We also recognise—I recognised it on day 2 at the Transport Committee—that the number of drivers at the start of the franchise was inadequate. We needed to understand why that was. Some of it was down to unexpected departures—fine—but I wanted to be clear about what procedures the Department had in place to ensure that any franchise handover involved adequate driver numbers. I am delighted that we now have over 322 drivers in training across the GTR network, but it takes 18 months to train a driver adequately with the route knowledge they need to operate safely on the network. I look forward to those drivers being part of the GTR network, reducing the reliance upon overtime and reducing the impact of any ASLEF overtime ban.

As we have heard, performance has been significantly better when we have not been facing industrial action. Back in December, it was as low as 62% on the PPM measure, but it is now at 82.5%. That is positive, but it came about only because so many of Mr Gibb’s recommendations have already been put in place. Many people referred to the benefits of smart ticketing.  constantly urge GTR to do more with its key and keyGo smart cards, and I look forward to that benefiting constituents, particularly those in Lewes, soon.

The hon. Member for Nottingham South (Lilian Greenwood) mentioned the Thameslink programme, and my understanding is that many journeys on the East Midlands Trains franchise will be significantly shorter due to the new Thameslink timetable. That is why Mr Gibb is continuing in his role for the Department and is looking at the Thameslink readiness board, ensuring that all the different actors work together in that complex interaction, which will deliver a significant enhancement to the railway. I look forward to sharing more information with the hon. Lady. Mr Gibb’s willingness to chair the Thameslink readiness board is a sign that an approach to rail where we use expert knowledge and bring it to the table ensures that both Network Rail—many Opposition Members seem to forget that it is publicly owned—and train operating companies point in the same direction and have aligned incentives. She also briefly talked about level crossings, which I take seriously. We must ensure that the Law Commission proposal does what it seeks to achieve, but we also want to address safety around level crossings more widely—not just how we close them more quickly.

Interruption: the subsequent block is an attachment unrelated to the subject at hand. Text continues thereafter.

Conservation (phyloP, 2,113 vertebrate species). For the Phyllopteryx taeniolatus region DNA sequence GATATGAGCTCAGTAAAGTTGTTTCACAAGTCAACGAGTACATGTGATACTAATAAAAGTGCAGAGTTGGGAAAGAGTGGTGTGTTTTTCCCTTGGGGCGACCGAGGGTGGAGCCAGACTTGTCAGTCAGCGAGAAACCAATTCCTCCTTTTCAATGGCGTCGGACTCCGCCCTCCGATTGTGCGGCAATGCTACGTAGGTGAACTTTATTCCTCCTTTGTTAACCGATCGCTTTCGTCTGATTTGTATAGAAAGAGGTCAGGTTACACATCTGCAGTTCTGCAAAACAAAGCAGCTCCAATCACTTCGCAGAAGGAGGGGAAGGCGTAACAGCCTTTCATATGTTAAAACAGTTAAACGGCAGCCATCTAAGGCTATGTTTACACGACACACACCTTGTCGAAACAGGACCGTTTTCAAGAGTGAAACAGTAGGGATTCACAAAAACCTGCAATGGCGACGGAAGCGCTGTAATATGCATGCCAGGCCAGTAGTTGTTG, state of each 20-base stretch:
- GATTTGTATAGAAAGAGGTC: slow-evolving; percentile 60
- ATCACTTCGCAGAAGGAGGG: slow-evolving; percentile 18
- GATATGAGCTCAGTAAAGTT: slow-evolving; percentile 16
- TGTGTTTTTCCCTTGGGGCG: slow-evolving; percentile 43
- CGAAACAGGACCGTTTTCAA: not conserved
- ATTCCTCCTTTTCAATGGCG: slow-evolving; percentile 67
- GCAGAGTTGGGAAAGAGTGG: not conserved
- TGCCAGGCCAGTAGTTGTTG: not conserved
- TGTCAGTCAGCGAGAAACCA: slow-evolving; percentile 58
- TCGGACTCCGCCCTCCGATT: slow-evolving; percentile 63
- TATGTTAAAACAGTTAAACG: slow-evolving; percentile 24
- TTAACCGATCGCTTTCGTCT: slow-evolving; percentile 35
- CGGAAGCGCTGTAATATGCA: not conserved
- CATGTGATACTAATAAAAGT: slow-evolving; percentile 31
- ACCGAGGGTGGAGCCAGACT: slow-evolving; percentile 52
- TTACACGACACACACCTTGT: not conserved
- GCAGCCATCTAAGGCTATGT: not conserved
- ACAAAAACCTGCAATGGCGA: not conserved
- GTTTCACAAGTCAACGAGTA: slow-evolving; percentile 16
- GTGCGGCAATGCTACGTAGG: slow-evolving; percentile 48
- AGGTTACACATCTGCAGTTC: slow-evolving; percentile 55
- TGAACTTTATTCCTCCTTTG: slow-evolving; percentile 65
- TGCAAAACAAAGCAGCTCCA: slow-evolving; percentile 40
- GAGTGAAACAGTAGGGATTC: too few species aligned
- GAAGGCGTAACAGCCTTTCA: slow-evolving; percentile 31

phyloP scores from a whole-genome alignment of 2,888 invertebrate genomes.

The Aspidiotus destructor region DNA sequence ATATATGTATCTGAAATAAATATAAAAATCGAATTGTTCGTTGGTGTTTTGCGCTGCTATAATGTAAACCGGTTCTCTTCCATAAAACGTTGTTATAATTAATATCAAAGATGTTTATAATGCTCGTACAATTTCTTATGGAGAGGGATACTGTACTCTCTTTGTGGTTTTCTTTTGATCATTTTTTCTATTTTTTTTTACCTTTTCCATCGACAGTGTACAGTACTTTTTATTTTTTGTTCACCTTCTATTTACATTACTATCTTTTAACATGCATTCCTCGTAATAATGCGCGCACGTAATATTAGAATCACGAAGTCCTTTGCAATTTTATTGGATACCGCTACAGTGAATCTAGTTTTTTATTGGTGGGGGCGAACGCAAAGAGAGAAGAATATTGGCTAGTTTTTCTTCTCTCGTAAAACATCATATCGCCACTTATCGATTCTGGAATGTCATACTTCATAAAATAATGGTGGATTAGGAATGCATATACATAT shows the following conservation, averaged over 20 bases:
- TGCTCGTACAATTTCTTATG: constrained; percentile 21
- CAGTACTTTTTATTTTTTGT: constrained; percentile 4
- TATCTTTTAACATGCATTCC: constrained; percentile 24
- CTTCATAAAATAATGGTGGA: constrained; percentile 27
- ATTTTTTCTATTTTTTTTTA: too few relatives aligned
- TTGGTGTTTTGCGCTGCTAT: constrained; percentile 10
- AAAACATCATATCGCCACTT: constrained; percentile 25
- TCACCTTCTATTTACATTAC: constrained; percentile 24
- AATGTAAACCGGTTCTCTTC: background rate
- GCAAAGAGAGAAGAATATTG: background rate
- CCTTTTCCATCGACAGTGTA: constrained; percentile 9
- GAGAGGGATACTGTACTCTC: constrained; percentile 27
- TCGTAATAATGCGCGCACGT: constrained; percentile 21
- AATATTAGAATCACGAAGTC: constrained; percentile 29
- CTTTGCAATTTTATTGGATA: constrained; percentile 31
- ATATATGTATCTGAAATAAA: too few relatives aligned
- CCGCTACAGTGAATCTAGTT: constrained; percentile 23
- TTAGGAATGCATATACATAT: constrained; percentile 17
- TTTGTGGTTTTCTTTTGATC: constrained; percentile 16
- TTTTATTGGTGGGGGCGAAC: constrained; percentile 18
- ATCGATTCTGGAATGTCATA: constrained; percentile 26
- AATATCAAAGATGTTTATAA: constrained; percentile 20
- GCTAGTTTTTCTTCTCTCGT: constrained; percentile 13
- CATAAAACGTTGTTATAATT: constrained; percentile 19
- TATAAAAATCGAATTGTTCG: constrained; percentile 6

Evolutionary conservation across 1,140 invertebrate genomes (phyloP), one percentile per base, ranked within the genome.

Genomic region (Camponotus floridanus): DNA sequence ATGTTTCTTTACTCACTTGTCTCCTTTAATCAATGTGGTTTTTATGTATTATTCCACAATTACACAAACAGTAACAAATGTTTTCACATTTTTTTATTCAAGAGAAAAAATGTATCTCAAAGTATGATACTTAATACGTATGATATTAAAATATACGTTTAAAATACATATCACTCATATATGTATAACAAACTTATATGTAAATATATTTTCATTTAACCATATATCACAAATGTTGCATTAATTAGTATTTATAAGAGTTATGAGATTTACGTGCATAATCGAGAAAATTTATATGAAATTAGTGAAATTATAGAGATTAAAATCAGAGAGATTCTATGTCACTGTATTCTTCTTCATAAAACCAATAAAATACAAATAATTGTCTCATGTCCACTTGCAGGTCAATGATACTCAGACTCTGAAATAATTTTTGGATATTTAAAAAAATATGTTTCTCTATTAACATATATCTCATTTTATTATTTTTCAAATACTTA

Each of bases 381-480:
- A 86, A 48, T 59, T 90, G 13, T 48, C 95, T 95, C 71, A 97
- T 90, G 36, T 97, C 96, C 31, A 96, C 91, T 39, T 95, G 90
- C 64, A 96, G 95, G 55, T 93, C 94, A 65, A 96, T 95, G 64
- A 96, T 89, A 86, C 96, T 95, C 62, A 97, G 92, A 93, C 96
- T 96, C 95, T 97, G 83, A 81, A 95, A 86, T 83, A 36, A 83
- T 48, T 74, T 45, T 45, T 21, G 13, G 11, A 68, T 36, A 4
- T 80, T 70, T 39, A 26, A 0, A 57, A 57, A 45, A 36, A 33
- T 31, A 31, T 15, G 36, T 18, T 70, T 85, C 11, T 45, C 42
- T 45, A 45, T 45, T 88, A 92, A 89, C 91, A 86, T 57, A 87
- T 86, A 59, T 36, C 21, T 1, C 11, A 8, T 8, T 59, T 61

We will continue to do all that we can to try to bring an end to the dispute. We have no magic wand, but some evidence that a resolution can be reached is that ASLEF and GTR met for 32 days and managed to reach agreement on two occasions. That proves that things can be done without a Minister having to sit in the room. They are actually grown-ups, and they can reach agreement.


In conclusion, a lot has gone on already, but there will be a lot more to do. There is far more to do to ensure that all passengers get the timely, punctual and reliable service that they deserve on this railway. My Department will work hard to ensure that that happens. I thank everyone for their participation today.